In addition, you should always appear in person (preferably with a lawyer) to fight a reckless driving charge. You cannot simply pay a fine and continue with your life as you would with a traffic infraction.
Failing to appear in court is in itself a crime in Virginia. In fact, failure to appear counts as the same class of crime as reckless driving. To put this into perspective, if you fail to appear in court, you’ll gain an additional class 1 misdemeanor on your record. This will result in an additional fine of up to $2500 and/ or up to 12 month in jail on top of your original reckless driving charge.
Speeding and Improper Driving
In order to understand your ticket, you should know the differences between speeding, improper driving, and reckless driving. We’ll outline the basics of speeding and improper driving below:
- In Virginia, most cases of speeding are not reckless driving, and do not carry criminal penalties. Instead, the maximum penalty for speeding in most cases is a $250 fine, and some demerit points on your driving record.
- In comparison, the maximum fine for reckless driving goes all the way up to $2,500 and can include jail-time.
- Speeding can result in anywhere between three to six points on your license, while reckless driving in Virginia always results in the full six.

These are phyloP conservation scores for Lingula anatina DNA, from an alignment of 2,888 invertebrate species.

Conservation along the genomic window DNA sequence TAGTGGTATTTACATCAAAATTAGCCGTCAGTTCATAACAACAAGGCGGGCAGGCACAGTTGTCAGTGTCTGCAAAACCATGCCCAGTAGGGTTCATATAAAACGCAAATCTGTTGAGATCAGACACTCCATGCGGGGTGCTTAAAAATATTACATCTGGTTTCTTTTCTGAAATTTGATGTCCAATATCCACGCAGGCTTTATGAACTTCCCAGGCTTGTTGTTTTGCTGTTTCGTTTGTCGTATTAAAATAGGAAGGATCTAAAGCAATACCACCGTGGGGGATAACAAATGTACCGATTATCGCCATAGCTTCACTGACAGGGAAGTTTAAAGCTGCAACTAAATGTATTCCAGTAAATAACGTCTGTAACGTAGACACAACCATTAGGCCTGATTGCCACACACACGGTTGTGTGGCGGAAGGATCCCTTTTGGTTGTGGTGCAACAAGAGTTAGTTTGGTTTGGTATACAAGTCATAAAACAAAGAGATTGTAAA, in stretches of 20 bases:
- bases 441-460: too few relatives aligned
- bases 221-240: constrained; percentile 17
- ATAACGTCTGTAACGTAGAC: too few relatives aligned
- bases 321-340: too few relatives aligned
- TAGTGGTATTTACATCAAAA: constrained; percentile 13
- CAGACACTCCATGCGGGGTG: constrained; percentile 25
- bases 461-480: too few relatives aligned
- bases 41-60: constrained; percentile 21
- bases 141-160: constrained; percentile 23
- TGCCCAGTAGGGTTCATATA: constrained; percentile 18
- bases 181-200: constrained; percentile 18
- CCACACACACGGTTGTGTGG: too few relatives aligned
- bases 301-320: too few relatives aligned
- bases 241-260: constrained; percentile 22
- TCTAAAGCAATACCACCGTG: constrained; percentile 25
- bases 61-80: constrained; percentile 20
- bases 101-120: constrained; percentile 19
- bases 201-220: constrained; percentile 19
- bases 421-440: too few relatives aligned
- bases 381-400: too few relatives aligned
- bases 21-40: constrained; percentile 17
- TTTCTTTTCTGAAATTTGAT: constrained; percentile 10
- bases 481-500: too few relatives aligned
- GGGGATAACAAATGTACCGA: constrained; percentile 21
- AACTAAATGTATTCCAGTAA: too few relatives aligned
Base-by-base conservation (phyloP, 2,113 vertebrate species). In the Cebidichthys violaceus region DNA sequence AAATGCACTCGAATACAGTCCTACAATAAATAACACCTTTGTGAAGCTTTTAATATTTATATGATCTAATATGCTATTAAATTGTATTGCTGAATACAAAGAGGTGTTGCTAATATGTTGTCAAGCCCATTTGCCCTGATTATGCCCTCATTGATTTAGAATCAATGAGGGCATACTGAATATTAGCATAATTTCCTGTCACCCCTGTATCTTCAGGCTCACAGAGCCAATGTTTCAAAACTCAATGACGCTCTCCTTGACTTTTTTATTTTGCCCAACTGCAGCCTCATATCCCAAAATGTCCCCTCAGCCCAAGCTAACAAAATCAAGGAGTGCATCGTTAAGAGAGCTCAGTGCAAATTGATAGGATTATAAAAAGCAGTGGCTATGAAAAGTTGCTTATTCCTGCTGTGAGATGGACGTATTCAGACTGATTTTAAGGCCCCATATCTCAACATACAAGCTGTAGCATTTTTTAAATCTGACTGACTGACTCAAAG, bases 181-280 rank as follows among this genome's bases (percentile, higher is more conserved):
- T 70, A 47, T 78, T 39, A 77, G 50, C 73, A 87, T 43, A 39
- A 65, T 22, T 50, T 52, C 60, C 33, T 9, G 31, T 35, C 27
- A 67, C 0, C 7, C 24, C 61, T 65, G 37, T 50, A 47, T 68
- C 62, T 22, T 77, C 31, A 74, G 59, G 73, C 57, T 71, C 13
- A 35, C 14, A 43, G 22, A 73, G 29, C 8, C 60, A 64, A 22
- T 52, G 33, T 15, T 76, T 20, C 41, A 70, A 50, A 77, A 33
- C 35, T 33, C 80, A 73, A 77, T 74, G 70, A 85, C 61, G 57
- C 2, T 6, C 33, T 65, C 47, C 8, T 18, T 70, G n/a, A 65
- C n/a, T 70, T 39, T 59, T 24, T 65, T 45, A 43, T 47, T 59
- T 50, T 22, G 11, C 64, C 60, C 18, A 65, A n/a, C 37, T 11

- While improper driving sounds similar to reckless driving, the code treats it very differently. As defined in VA Code § 46.2-869, improper driving is a traffic infraction (non-criminal) and not a misdemeanor.
- For this reason, the penalties for improper driving in Virginia are much less severe than reckless driving. At most, improper driving will result in a $500 fine and three points on your license.
- However, you’ll never receive a ticket for “improper driving” in Virginia. You must instead argue a reckless driving charge down to improper driving by presenting a solid case in court.
- This usually happens when the judge or state attorney finds your crime “slight,” meaning that while your crime is serious, the danger it caused doesn’t necessitate a year in jail.
In general, you should always try to argue a reckless driving charge down to improper driving due to the lower penalties.
This is part of the reason that it’s so important to consult a lawyer early. By doing so, you’ll give them time to determine whether or not an improper driving argument is a good option for your case.
Understanding Your Ticket
Traffic stop procedures can vary widely by region in Virginia. For this reason, you might have some difficulty in figuring out whether or not your ticket is for speeding or reckless driving.
For this reason, we recommend that you take the following steps whenever you’re given a traffic ticket in Virginia:
- First, look at the “charges” section of the ticket. If it lists any of the VA codes we mentioned previously, or if you see the letters “RD,” the ticket is for reckless driving.